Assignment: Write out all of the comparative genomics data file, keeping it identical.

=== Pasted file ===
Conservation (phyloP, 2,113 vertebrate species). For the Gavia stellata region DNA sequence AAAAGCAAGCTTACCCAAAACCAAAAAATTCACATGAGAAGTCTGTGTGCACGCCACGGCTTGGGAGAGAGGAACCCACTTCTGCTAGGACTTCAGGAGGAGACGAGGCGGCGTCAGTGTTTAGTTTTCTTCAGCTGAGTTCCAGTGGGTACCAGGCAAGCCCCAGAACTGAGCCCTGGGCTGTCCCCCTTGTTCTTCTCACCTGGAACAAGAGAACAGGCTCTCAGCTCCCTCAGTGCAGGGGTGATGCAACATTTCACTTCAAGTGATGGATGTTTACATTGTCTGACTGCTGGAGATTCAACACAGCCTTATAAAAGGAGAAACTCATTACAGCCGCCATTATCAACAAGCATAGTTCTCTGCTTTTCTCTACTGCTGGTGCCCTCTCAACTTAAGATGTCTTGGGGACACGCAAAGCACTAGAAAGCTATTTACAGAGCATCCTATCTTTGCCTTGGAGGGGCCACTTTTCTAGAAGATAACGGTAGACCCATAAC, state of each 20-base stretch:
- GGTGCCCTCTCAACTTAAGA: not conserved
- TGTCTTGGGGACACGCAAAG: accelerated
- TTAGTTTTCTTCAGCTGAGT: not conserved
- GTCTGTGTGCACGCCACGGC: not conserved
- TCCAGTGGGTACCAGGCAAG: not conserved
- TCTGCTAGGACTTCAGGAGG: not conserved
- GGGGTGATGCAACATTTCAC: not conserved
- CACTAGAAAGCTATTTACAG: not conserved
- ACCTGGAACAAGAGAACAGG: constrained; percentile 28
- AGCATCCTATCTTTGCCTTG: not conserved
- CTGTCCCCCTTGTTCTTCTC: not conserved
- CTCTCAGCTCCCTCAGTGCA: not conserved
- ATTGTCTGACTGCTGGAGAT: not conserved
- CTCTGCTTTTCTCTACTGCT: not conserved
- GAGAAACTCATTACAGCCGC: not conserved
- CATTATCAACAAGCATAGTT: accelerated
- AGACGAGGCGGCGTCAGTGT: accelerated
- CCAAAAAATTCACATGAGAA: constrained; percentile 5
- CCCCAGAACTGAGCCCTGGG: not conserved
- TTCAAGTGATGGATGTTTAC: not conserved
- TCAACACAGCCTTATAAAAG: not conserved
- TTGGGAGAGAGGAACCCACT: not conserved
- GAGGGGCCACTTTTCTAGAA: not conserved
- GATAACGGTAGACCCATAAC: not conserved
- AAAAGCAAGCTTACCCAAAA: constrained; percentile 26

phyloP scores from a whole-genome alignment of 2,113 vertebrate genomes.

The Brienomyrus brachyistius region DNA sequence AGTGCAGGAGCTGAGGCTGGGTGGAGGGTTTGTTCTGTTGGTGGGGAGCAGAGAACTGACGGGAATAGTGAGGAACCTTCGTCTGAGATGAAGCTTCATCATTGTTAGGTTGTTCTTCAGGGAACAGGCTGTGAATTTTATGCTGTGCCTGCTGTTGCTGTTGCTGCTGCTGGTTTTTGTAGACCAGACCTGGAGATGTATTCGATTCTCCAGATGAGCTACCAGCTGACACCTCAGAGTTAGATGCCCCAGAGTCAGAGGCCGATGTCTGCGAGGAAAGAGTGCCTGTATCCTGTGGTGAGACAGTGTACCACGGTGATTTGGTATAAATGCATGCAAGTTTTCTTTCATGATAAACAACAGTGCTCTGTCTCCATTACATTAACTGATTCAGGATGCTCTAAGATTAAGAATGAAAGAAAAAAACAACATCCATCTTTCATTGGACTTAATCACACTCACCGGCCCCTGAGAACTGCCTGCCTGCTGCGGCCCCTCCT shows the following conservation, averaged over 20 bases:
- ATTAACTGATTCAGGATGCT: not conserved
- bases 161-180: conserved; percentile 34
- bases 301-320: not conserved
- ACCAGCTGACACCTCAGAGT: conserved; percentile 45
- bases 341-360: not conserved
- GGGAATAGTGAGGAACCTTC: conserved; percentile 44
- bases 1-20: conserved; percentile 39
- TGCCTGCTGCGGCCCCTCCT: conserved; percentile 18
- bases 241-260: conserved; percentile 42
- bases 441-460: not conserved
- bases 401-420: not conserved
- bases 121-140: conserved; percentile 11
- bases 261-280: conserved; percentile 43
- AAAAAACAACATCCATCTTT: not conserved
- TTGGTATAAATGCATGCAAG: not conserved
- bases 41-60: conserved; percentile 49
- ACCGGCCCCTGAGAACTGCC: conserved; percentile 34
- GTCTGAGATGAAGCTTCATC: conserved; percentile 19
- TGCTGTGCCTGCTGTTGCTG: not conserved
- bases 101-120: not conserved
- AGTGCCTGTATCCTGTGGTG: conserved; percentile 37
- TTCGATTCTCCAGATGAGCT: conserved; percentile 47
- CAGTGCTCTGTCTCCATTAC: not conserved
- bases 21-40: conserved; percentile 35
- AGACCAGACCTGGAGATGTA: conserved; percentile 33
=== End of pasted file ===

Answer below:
Conservation (phyloP, 2,113 vertebrate species). For the Gavia stellata region DNA sequence AAAAGCAAGCTTACCCAAAACCAAAAAATTCACATGAGAAGTCTGTGTGCACGCCACGGCTTGGGAGAGAGGAACCCACTTCTGCTAGGACTTCAGGAGGAGACGAGGCGGCGTCAGTGTTTAGTTTTCTTCAGCTGAGTTCCAGTGGGTACCAGGCAAGCCCCAGAACTGAGCCCTGGGCTGTCCCCCTTGTTCTTCTCACCTGGAACAAGAGAACAGGCTCTCAGCTCCCTCAGTGCAGGGGTGATGCAACATTTCACTTCAAGTGATGGATGTTTACATTGTCTGACTGCTGGAGATTCAACACAGCCTTATAAAAGGAGAAACTCATTACAGCCGCCATTATCAACAAGCATAGTTCTCTGCTTTTCTCTACTGCTGGTGCCCTCTCAACTTAAGATGTCTTGGGGACACGCAAAGCACTAGAAAGCTATTTACAGAGCATCCTATCTTTGCCTTGGAGGGGCCACTTTTCTAGAAGATAACGGTAGACCCATAAC, state of each 20-base stretch:
- GGTGCCCTCTCAACTTAAGA: not conserved
- TGTCTTGGGGACACGCAAAG: accelerated
- TTAGTTTTCTTCAGCTGAGT: not conserved
- GTCTGTGTGCACGCCACGGC: not conserved
- TCCAGTGGGTACCAGGCAAG: not conserved
- TCTGCTAGGACTTCAGGAGG: not conserved
- GGGGTGATGCAACATTTCAC: not conserved
- CACTAGAAAGCTATTTACAG: not conserved
- ACCTGGAACAAGAGAACAGG: constrained; percentile 28
- AGCATCCTATCTTTGCCTTG: not conserved
- CTGTCCCCCTTGTTCTTCTC: not conserved
- CTCTCAGCTCCCTCAGTGCA: not conserved
- ATTGTCTGACTGCTGGAGAT: not conserved
- CTCTGCTTTTCTCTACTGCT: not conserved
- GAGAAACTCATTACAGCCGC: not conserved
- CATTATCAACAAGCATAGTT: accelerated
- AGACGAGGCGGCGTCAGTGT: accelerated
- CCAAAAAATTCACATGAGAA: constrained; percentile 5
- CCCCAGAACTGAGCCCTGGG: not conserved
- TTCAAGTGATGGATGTTTAC: not conserved
- TCAACACAGCCTTATAAAAG: not conserved
- TTGGGAGAGAGGAACCCACT: not conserved
- GAGGGGCCACTTTTCTAGAA: not conserved
- GATAACGGTAGACCCATAAC: not conserved
- AAAAGCAAGCTTACCCAAAA: constrained; percentile 26

phyloP scores from a whole-genome alignment of 2,113 vertebrate genomes.

The Brienomyrus brachyistius region DNA sequence AGTGCAGGAGCTGAGGCTGGGTGGAGGGTTTGTTCTGTTGGTGGGGAGCAGAGAACTGACGGGAATAGTGAGGAACCTTCGTCTGAGATGAAGCTTCATCATTGTTAGGTTGTTCTTCAGGGAACAGGCTGTGAATTTTATGCTGTGCCTGCTGTTGCTGTTGCTGCTGCTGGTTTTTGTAGACCAGACCTGGAGATGTATTCGATTCTCCAGATGAGCTACCAGCTGACACCTCAGAGTTAGATGCCCCAGAGTCAGAGGCCGATGTCTGCGAGGAAAGAGTGCCTGTATCCTGTGGTGAGACAGTGTACCACGGTGATTTGGTATAAATGCATGCAAGTTTTCTTTCATGATAAACAACAGTGCTCTGTCTCCATTACATTAACTGATTCAGGATGCTCTAAGATTAAGAATGAAAGAAAAAAACAACATCCATCTTTCATTGGACTTAATCACACTCACCGGCCCCTGAGAACTGCCTGCCTGCTGCGGCCCCTCCT shows the following conservation, averaged over 20 bases:
- ATTAACTGATTCAGGATGCT: not conserved
- bases 161-180: conserved; percentile 34
- bases 301-320: not conserved
- ACCAGCTGACACCTCAGAGT: conserved; percentile 45
- bases 341-360: not conserved
- GGGAATAGTGAGGAACCTTC: conserved; percentile 44
- bases 1-20: conserved; percentile 39
- TGCCTGCTGCGGCCCCTCCT: conserved; percentile 18
- bases 241-260: conserved; percentile 42
- bases 441-460: not conserved
- bases 401-420: not conserved
- bases 121-140: conserved; percentile 11
- bases 261-280: conserved; percentile 43
- AAAAAACAACATCCATCTTT: not conserved
- TTGGTATAAATGCATGCAAG: not conserved
- bases 41-60: conserved; percentile 49
- ACCGGCCCCTGAGAACTGCC: conserved; percentile 34
- GTCTGAGATGAAGCTTCATC: conserved; percentile 19
- TGCTGTGCCTGCTGTTGCTG: not conserved
- bases 101-120: not conserved
- AGTGCCTGTATCCTGTGGTG: conserved; percentile 37
- TTCGATTCTCCAGATGAGCT: conserved; percentile 47
- CAGTGCTCTGTCTCCATTAC: not conserved
- bases 21-40: conserved; percentile 35
- AGACCAGACCTGGAGATGTA: conserved; percentile 33